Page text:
We need more girls in Stem


We have often heard people talk about things they do not like about their partners and assure themselves that they would change them once they get married.

The wise say that no one can change another person, and that God can. The smartest thing anyone can do is to accept a partner the way he or she is, because the moment they try to change them, the partner begins to think less of themselves, and that they are not good enough. Worst case scenario, the partner being changed begins to hate the changer, which might bring chaos in the relationship.

It is generally considered an unhealthy wish to get into a relationship and say you will fix someone. Our columnist, Inkosi Chimalizeni warns against trying to fix a partner on Page 5. Read that and you will see the importance of loving your partner the way they are and not the way they ought to be.

We have yet another inspiration for younger girls this week on pages 7 and 8. At 26, Edna Chilenje-Manda is flying so high in mathematics and biology, with two master’s degrees, in Mathematical Science and in Applied Mathematics, and pursuing a PhD in Applied Mathematics. She even used mathematical models to link the immunological and epidemiological dynamics of HIV infection in her research project.

This is very inspiring. Over the past few years, the global community has made a lot of efforts in inspiring and engaging girls and women in Science Technology Engineering and Mathematics (Stem) education. Sadly, girls and women continue to face various barriers in accessing Stem education.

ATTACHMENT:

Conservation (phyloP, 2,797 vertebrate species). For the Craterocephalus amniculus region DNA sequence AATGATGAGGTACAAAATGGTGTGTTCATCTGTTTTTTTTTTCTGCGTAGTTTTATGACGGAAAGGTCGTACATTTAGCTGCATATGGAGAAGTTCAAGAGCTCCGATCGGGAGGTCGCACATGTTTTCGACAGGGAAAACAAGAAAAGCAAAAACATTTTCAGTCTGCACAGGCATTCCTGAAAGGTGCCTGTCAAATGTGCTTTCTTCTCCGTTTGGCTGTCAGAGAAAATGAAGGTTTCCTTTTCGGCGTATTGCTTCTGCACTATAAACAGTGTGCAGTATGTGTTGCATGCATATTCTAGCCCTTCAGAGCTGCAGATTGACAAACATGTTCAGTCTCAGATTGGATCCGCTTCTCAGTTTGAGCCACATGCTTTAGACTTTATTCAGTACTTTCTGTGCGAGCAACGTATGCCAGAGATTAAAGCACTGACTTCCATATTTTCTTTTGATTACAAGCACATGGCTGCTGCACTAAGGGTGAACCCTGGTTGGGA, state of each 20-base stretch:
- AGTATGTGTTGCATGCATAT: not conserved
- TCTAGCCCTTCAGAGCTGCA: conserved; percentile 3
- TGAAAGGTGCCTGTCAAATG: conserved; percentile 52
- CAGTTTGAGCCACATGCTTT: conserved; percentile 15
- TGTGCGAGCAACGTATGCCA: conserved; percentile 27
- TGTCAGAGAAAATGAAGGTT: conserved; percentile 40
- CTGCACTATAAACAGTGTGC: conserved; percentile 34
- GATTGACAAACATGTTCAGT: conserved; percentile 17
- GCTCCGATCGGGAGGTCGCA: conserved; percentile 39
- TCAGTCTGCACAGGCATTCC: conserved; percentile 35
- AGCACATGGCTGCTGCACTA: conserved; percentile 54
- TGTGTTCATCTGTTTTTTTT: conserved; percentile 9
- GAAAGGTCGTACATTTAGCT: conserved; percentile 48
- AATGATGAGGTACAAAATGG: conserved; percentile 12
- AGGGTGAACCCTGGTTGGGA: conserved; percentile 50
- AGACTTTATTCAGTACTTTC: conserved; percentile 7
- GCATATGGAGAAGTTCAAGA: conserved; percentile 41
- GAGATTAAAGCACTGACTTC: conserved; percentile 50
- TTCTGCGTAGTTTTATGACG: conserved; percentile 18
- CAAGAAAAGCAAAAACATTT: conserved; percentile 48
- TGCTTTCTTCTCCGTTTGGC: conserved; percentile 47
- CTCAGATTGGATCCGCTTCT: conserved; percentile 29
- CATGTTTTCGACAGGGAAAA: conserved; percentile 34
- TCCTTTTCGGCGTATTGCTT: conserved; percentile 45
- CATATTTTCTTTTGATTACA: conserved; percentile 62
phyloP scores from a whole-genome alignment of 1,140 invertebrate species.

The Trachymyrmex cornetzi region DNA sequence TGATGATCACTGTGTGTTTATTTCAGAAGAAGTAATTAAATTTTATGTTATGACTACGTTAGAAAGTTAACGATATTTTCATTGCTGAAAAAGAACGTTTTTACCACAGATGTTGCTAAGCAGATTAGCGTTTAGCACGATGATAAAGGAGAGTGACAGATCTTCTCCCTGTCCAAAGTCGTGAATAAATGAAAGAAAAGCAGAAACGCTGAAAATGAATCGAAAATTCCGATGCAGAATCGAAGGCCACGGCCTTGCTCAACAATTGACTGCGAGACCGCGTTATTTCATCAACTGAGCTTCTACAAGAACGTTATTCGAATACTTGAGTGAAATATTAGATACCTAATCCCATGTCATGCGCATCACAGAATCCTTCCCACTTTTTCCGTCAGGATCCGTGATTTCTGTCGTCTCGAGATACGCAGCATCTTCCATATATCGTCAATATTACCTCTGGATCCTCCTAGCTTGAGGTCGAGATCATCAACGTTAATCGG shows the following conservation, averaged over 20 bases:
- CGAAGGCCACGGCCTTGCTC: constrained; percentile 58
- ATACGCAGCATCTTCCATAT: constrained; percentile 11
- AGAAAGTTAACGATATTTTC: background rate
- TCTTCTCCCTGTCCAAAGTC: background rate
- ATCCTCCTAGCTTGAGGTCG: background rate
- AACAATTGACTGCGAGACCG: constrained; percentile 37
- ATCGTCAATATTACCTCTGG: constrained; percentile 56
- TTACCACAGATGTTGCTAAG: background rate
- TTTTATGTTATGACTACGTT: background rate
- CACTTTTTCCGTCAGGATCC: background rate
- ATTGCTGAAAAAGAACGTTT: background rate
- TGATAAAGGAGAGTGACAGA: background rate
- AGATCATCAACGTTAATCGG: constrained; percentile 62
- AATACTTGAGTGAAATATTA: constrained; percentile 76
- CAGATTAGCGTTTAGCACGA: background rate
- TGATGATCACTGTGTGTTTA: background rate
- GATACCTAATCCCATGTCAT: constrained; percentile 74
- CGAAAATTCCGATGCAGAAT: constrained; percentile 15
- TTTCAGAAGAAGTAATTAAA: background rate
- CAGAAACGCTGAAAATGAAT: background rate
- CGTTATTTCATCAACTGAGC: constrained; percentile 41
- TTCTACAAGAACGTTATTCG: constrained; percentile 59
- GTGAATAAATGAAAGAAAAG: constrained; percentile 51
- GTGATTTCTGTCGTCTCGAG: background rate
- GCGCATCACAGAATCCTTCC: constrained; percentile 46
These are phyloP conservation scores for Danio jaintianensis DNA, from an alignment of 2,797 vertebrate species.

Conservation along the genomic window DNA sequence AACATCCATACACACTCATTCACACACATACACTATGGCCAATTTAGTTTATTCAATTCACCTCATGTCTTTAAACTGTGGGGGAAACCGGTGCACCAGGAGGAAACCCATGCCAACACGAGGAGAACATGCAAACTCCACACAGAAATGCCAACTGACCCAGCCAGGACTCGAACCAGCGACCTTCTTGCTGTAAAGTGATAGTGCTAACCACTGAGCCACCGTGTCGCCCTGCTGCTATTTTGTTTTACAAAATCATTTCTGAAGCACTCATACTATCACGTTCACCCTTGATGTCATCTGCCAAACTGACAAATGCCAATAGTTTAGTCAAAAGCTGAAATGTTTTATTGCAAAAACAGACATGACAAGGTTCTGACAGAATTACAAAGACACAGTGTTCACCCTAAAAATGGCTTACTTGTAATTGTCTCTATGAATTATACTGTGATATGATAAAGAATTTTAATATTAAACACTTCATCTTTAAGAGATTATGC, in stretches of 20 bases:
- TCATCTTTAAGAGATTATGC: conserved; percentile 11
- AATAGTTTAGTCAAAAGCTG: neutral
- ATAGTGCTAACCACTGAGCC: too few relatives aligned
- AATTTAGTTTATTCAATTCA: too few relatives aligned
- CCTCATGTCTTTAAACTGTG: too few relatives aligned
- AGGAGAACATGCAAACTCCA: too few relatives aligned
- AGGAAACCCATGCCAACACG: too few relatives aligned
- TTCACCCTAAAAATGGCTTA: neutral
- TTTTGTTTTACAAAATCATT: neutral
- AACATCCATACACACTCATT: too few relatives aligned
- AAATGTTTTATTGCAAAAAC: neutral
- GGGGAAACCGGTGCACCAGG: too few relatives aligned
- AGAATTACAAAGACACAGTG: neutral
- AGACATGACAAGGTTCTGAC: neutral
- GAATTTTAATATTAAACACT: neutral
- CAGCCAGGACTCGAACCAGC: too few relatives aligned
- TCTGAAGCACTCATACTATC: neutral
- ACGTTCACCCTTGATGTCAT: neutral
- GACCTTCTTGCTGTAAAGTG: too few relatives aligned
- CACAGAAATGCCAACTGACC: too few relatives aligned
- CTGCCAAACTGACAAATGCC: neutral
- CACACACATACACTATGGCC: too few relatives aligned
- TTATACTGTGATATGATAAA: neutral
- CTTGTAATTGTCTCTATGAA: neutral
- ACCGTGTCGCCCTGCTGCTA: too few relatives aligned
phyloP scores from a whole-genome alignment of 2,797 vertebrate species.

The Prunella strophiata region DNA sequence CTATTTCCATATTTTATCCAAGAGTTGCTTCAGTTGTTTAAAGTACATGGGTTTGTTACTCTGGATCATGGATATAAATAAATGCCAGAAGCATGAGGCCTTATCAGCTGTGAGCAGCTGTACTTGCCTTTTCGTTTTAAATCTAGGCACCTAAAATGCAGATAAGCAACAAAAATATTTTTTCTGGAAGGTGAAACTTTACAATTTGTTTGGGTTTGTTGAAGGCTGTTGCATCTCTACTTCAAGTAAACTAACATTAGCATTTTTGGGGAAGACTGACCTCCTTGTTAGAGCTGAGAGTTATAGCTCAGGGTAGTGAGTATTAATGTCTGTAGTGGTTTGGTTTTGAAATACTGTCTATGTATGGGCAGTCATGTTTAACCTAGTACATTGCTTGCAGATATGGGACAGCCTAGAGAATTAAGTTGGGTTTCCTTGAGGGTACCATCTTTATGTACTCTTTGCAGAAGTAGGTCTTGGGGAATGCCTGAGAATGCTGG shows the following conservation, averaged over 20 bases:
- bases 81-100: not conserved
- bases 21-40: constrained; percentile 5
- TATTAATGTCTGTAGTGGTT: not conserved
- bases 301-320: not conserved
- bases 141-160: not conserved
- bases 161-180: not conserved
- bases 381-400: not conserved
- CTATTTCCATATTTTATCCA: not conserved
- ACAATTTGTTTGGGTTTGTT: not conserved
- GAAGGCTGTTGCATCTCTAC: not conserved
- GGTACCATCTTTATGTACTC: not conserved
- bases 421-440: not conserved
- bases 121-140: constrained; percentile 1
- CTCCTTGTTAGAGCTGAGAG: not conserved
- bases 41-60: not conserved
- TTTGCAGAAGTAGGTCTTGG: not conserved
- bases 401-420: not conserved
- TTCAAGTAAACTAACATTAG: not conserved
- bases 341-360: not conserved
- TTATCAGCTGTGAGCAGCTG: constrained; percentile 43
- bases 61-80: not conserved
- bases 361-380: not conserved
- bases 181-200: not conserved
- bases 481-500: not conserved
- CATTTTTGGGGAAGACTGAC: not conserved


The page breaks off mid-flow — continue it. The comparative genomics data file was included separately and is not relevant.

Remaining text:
A study conducted in 14 countries indicated that the probability for female students graduating with a Bachelor’s Degree, Master’s Degree and Doctor’s Degree in science-related fields are 18 percent, eight percent and two percent respectively, while the percentages of male students are 37 percent, 18 percent and six percent in that order. With figures like that, it is really mind blowing to see young women like Edna flying high in areas perceived as men’s spheres.

Our hope is that there will be more girls like her, taking up the challenging roles in Stem-related professions.

Worth mentioning is the Women in Science (WiSCi) Girls Steam camp taking place at Malawi University of Science and Technology (Must) from tomorrow. About 100 students from Malawi, Rwanda, Uganda, Liberia, Tanzania, Zambia and the United States come together for the next two weeks and get exposure to Steam, learning from other women already in the field and getting encouraged. We commend all the girls and women that are excelling in Stem. n

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